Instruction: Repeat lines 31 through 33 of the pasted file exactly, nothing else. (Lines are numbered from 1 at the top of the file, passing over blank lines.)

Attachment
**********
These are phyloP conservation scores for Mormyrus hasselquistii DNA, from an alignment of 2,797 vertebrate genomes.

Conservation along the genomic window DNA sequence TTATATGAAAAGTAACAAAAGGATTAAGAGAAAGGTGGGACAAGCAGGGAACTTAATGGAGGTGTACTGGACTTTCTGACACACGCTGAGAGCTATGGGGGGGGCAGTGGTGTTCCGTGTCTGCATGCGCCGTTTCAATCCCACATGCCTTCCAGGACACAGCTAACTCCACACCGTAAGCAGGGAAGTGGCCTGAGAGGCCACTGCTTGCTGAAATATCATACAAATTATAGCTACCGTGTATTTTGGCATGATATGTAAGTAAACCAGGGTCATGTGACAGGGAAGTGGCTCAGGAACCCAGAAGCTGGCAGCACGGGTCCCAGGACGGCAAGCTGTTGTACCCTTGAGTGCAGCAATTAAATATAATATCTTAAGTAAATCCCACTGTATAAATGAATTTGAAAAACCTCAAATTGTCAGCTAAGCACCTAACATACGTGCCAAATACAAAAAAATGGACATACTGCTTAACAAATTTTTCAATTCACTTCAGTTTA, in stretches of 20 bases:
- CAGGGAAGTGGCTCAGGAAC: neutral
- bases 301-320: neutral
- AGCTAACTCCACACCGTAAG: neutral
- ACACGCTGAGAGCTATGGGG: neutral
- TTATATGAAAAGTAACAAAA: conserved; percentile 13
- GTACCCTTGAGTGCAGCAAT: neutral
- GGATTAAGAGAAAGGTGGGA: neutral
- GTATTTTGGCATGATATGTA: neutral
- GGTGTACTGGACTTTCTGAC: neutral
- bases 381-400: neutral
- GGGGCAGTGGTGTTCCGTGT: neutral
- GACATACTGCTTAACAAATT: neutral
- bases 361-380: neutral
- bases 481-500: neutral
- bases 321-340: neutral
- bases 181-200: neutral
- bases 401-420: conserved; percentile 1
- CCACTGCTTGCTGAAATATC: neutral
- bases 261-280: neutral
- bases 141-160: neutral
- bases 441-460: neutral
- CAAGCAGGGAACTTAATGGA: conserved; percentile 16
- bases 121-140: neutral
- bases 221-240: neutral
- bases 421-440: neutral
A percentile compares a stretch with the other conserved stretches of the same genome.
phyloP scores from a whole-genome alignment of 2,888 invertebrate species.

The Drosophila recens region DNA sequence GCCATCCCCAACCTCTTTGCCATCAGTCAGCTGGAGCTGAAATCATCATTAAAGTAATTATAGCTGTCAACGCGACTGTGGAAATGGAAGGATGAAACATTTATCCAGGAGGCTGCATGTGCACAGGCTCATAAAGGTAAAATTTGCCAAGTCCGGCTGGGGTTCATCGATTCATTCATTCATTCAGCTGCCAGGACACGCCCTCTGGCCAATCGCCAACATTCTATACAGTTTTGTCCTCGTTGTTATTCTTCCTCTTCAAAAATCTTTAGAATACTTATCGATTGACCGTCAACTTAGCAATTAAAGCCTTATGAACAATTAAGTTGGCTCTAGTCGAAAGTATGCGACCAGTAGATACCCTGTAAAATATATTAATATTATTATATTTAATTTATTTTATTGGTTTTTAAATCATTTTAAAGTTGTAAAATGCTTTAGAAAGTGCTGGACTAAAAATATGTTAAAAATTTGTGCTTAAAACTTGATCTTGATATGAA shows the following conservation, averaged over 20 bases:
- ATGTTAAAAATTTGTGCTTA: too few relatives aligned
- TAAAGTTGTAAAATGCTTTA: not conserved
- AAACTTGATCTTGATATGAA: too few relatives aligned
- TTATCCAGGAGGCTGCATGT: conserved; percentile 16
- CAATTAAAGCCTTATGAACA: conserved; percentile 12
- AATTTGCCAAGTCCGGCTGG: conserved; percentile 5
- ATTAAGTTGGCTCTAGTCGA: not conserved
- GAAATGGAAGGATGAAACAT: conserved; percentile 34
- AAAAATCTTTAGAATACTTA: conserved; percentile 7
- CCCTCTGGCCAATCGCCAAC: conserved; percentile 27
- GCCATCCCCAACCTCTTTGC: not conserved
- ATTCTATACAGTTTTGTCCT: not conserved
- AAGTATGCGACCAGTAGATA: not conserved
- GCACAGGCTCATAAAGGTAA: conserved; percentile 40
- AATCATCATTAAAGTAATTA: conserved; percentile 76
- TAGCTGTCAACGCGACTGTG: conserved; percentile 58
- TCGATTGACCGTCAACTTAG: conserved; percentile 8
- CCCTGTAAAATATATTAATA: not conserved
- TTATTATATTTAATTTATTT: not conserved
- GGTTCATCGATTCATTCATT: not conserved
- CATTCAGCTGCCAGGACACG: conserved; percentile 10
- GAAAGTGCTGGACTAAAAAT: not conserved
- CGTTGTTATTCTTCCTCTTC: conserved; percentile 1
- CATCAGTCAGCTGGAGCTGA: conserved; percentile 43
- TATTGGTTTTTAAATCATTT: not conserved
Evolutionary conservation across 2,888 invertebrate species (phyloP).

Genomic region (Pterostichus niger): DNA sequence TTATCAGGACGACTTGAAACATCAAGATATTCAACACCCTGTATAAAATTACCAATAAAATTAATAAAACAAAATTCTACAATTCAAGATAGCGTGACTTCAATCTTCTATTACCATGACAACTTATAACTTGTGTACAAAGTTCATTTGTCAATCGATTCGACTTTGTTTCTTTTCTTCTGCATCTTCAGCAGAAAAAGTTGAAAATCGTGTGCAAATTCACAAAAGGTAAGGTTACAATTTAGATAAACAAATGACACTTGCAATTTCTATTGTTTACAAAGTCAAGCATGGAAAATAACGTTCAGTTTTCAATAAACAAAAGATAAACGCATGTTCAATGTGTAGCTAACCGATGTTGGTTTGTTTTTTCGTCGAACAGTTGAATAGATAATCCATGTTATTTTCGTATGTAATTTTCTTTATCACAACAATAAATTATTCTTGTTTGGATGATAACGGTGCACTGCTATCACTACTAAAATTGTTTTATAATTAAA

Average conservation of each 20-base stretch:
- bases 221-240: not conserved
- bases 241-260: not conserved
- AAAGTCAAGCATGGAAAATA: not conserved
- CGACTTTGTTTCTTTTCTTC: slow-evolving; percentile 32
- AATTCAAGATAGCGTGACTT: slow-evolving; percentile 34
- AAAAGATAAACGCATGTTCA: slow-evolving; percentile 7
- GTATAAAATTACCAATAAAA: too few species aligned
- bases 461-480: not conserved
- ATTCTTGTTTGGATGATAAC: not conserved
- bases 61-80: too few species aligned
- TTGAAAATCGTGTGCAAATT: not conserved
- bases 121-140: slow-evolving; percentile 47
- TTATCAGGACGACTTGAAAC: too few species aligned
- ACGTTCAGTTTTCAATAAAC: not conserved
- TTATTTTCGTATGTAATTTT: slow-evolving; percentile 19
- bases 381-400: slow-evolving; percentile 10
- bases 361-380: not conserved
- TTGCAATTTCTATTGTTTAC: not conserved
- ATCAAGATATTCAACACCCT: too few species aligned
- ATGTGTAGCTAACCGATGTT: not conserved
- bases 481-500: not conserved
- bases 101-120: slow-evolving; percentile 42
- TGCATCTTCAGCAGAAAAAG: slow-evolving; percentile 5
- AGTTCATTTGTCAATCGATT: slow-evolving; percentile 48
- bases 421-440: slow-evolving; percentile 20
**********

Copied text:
- ATGTTAAAAATTTGTGCTTA: too few relatives aligned
- TAAAGTTGTAAAATGCTTTA: not conserved
- AAACTTGATCTTGATATGAA: too few relatives aligned